Probably nothing irks consumers more than the lack of competition in the broadband and cable TV market. Angry at Comcast? Tough. It's not like you can call Cablevision and have them hustle right over.
A potential solution is for cities and towns to build municipal broadband networks that would provide service at reasonable rates and without the long-term contracts and ever-changing terms that providers love and consumers hate.
But cable and telecom companies are good at more than stringing wire. They're also masters at playing the lobbying game on the federal, state, and local level -- and in many states they've pushed through legislation that prohibits cities and towns from competing against private broadband providers.
The Federal Communications Commission (FCC) has had a decidedly pro-consumer bent during the Obama Administration and recently preempted North Carolina and Tennessee laws restricting municipal broadband. But today the U.S. Court of Appeals for the Sixth Circuit reversed the FCC's order, saying Congress had not given the FCC explicit authority to override the states' legislatures.
FCC Chairman Tom Wheeler said the decision "appears to halt the promise of jobs, investment and opportunity that community broadband has provided in Tennessee and North Carolina" and said he would be happy to testify before any state legislature on behalf of "better broadband and community choice."
Republican critics were quick to jump on the decision. “The FCC’s decision to grant the petitions of Chattanooga, Tenn., and Wilson, N.C., was a troubling power grab," said Rep. Marsha Blackburn, a Tennessee Republican who sits on the House Energy and Commerce Committee, Politico reported.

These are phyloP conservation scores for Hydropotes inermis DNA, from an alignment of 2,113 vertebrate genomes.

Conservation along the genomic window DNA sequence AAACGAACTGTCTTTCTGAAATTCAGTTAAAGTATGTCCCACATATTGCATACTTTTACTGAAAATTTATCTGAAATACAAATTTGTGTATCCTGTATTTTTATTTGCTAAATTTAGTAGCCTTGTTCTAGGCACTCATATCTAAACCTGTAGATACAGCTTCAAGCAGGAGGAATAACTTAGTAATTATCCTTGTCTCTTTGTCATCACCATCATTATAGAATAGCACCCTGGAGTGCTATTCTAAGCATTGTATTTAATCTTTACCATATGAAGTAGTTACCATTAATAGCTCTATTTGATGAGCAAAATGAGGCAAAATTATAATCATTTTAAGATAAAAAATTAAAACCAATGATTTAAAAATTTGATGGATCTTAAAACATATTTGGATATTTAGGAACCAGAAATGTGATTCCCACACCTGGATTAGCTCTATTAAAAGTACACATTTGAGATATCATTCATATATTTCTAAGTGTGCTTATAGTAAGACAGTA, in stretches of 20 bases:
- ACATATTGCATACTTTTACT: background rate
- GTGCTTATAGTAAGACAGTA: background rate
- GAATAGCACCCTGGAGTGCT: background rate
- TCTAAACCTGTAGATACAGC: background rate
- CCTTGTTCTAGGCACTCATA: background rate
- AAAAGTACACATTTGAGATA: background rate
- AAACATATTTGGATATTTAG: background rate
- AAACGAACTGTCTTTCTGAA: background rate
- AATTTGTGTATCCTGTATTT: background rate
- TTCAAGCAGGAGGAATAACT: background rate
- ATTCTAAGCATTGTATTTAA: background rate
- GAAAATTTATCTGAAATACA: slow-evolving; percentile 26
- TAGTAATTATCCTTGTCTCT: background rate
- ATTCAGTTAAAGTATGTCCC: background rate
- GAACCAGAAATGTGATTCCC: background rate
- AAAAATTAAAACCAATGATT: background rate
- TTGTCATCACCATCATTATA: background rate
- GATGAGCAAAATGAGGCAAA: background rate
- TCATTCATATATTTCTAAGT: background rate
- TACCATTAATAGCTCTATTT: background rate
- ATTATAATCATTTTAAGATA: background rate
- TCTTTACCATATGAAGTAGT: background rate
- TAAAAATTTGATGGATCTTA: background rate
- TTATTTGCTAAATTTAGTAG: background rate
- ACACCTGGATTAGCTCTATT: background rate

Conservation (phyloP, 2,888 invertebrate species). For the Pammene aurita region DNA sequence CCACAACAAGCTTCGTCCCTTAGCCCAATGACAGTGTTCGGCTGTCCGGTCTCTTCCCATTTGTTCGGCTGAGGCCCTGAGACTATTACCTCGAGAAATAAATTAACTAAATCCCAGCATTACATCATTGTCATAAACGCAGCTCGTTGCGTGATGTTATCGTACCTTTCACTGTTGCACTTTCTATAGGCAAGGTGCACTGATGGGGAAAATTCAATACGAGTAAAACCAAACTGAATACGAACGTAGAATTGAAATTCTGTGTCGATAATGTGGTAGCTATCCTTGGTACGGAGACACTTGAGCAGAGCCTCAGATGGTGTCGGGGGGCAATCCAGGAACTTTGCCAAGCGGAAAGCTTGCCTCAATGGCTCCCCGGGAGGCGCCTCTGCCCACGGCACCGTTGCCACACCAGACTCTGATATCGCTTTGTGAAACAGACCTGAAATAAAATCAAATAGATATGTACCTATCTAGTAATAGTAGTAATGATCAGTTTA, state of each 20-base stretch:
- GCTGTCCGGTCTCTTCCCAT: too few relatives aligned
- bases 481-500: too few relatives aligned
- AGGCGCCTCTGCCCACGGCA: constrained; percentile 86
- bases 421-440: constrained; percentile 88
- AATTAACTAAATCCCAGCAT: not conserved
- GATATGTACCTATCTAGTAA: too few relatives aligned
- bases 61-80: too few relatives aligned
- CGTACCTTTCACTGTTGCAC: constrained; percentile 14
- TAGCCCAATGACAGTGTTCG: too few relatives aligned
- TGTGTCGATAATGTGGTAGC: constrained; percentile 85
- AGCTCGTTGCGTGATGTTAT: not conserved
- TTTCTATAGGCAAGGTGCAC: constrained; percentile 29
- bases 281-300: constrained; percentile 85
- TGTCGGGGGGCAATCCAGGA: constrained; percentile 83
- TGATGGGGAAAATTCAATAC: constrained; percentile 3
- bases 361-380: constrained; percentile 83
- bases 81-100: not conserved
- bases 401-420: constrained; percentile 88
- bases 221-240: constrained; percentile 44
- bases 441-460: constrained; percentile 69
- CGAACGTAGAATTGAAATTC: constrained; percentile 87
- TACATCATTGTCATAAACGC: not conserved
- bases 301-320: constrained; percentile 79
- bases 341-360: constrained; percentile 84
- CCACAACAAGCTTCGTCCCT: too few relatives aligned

Interestingly, the court went out of its way to note that its decision was limited strictly to the question of whether the Telecommunications Act, which empowers the FCC to promote broadband competition, specifically enables it to override state legislatures on this particular question. It pointedly did not question the public benefits of municipal networks.
Jim Baller, an attorney who represented the cities of Chattanooga and Wilson before the FCC, said the laws are clearly anticompetitive.
“In fact, these are bad laws; whether the FCC has authority to deal with them or not is the question the court decided,” Baller said, according to Politico.
Wheeler said that, despite industry lobbying, more than 50 communities have decided over the past 18 months to "build their own bridges across the digital divide."
"The efforts of communities wanting better broadband should not be thwarted by the political power of those who, by protecting their monopoly, have failed to deliver acceptable service at an acceptable price," Wheeler said in a prepared statement.
Wilson, about 55 miles east of Raleigh, launched its high-speed internet service, called Greenlight, in 2008. It offers phone, television, and internet service to 8,200 customers, more than a third of the town’s households and businesses. While North Carolina's law does not require Wilson to shut down its operation, it bans it from extending it to neighboring counties, as it had been planning.
Greenlight officials said the court's decision was disappointing.
“We’re certainly disheartened,” said Greenlight general manager Will Aycock, the Raleigh News & Observer reported. “Ultimately our goal and our desire is to expand our infrastructure to all utility customers who desire our service.”
In Chattanooga, the municipal broadband network, Gig, offers all-fiber broadband service up to one gigabit per second and is a key element in the city's attempts to promote itself as a growing center of high-tech innovation.
Rule of law
The "decision is a victory for the rule of law," said Walter McCormick, president of the United States Telecom Association, which represents AT&T, Comcast, Verizon, and other large and small Internet Service Providers.
"The FCC’s authority is not unbridled; it is limited to powers specifically delegated by the Congress, and it does not extend to preemption of state legislatures’ exercise of jurisdiction over their own political subdivisions," McCormick said.